Now, there is certainly value created by not making an out in that 10% given that it creates a PA for a hitter behind him. However, I think we tend to ignore the question of the likelihood of the runner scoring. And while it’s possible that this dynamic is only relevant at the extremes, we should be doing that math.

Considered differently, Oliver has Hamilton projected to hit a woeful .250/.304/.335. And yet, it has him just 4 runs below average offensively, thanks to the +11 it projects for him on the bases. That +11 is comparable to 2013 Jacoby Ellsbury, who was 52/56 stealing bases. Given what we’ve seen from Hamilton already, we can fairly say he’s got upside well beyond that.

And as the author points out, a lot of his value will come from his glove as well. Oliver has that all adding up to 3.2 WAR, a figure that would easily put him in the conversation for ROY.

As for the batting leadoff, yeah, that’s not the greatest idea, if only because Hamilton’s speed is most valuable when it comes at a time that the hitters at the plate are least likely to provide the bases for him. Personally, I think he’s the perfect candidate to bat 9th. But given the generally conservative nature of the Reds organization and the shallowness of their lineup after Votto & Bruce, I think it’s highly unlikely.

All in all, I would love for the Reds to have landed a reliable star this offseason. But if the consolation prize is an extended shot for Billy Hamilton, color me excited, both for the aesthetic joy and the value that he’ll provide even when his slash line doesn’t shine.

Max B
10 years ago
Reply to  RMR

Great response, I think a lot of people get too caught up in comparing one value, like OBP. Another great thing about Hamilton is the pressure he will always put on the pitcher, an invaluable trait.

Brandon Reppert
10 years ago

The ideal spot would be to bat Hamilton 6th-ish, so that he could use his speed to advance in front of singles hitters and then round the bases. Having speed sit in front of the big boppers in the middle of your lineup is one of the most over-rated ideas in baseball.

Or maybe even bat him 9th.

10 years ago
Reply to  ncarrington

And I don’t see a lead-off hitter in any of those names. Hamilton may lead off almost by default.

10 years ago
Reply to  Jason



Tom H
10 years ago

yes, hitting him 9th is the best idea. Put the SP at 8. But it would be nice to actually have a leadoff hitter who can get on. Sometimes the problem is that even if Hamilton is a poor answer for a #1 hitter, the other answers are equally problematic.

10 years ago

I’m puzzled why no one is suggesting he bat 8th. This would take away the possibility of walking the 8th spot batter to get to the pitcher. And the pitcher doesn’t lose much by taking a pitch to let him run, and the other team would be loath to pitch out and risk walking the pitcher in 9th spot. Finally, weakly hit balls by the pitcher might still move Hamilton up or score him. For similar reasons, when there are one or no outs, it is preferable to bat a poorer batter immediately after him; I admit that’s probably not the case with two outs.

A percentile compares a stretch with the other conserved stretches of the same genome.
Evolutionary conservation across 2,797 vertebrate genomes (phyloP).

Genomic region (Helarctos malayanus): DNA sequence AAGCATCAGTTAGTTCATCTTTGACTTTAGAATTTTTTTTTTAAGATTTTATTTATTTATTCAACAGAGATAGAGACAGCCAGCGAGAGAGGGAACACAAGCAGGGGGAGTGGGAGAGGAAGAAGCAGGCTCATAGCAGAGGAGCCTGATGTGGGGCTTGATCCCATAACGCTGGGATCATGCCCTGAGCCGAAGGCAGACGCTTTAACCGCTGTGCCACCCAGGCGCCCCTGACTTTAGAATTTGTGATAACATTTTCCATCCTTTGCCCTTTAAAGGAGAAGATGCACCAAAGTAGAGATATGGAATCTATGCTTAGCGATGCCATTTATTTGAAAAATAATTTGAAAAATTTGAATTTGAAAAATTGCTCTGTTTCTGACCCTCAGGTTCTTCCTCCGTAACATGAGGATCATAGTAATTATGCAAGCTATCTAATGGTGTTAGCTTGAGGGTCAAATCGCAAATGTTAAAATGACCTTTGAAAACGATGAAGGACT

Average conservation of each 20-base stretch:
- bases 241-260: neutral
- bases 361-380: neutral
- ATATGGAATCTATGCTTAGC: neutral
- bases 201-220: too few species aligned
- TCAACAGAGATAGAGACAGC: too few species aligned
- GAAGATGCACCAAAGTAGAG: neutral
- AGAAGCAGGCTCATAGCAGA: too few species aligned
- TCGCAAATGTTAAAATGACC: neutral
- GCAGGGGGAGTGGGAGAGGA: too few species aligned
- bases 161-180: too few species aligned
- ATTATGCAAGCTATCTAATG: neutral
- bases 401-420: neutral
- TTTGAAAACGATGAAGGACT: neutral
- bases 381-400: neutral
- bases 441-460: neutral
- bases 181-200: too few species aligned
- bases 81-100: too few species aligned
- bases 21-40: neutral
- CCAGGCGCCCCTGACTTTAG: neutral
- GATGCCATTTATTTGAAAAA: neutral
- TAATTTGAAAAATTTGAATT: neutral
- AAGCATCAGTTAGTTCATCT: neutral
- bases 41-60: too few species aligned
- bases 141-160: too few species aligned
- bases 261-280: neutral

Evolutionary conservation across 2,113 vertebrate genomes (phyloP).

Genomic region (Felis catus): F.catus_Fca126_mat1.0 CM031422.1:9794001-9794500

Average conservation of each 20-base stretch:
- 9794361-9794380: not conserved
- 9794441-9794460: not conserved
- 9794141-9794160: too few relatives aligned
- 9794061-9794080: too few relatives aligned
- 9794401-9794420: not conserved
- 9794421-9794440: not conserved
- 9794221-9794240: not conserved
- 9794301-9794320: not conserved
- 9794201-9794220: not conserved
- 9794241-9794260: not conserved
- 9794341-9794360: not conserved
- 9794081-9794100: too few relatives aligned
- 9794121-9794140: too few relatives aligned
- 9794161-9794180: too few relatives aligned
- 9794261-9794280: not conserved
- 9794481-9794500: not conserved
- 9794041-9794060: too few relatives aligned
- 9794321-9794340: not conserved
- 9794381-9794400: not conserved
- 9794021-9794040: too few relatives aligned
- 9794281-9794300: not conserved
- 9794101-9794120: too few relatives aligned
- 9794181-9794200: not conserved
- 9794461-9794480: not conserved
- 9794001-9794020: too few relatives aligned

All things being equal, it would be counter-productive to bat a slow runner in front of Hamilton and clog the bases, so Mesoraco, Ludwig or the pitcher should not bat in the spot in front of him.

Leo Walter
10 years ago

Frank,do you really think that pitchers would be ” loathe ” to pitch out on the opposing pitcher ? I really don’t myself. Most would proabably pitch out at least twice,except for Leake possibly.I actually think that the mentions of him hitting in the 9 spot are not as goofy as a lot of people do. However,if I was too conservative for that I might try him in the 7th spot ahead of Cosart,at least till you see what the guy is going to do.

Leo Walter
10 years ago

should have said ” with the exception of when going against Leake ” ! Sorry.

Peter Jensen
10 years ago

The ideal spot would be to bat Hamilton 6th-ish, so that he could use his speed to advance in front of singles hitters and then round the bases.

If you want Hamilton to be on base for batters who hit singles then he should definitely bat first! Singles last year from the 2nd 3d and 4th slots for the Reds, 104, 123, 124. Singles from the 7th, 8th, and 9th slots, 103, 92, 78.

Even if Hamilton only has his project OBP of .305 who does Cincinnati have that is a major upgrade from that? Phillips is .320 OBP lifetime, .310 last year. Frazier .318, .314. Cozart .287, .284. Mesoraco .282, .287. Ludwick .332, .293. Those are the players that currently are at the top of the depth charts for the other positions. And one of those players has to bat 2nd as well! Unless Cincinnati gets innovative and moves Bruce to the 2 slot. Face it Choo and his .400 is gone and there are no good alternatives unless they pick up someone from a trade or promote someone from the minors.

10 years ago
Reply to  Peter Jensen

The Reds have pretty much one minor league lead-off candidate close to being MLB ready. Unfortunately, he’s the topic of this article.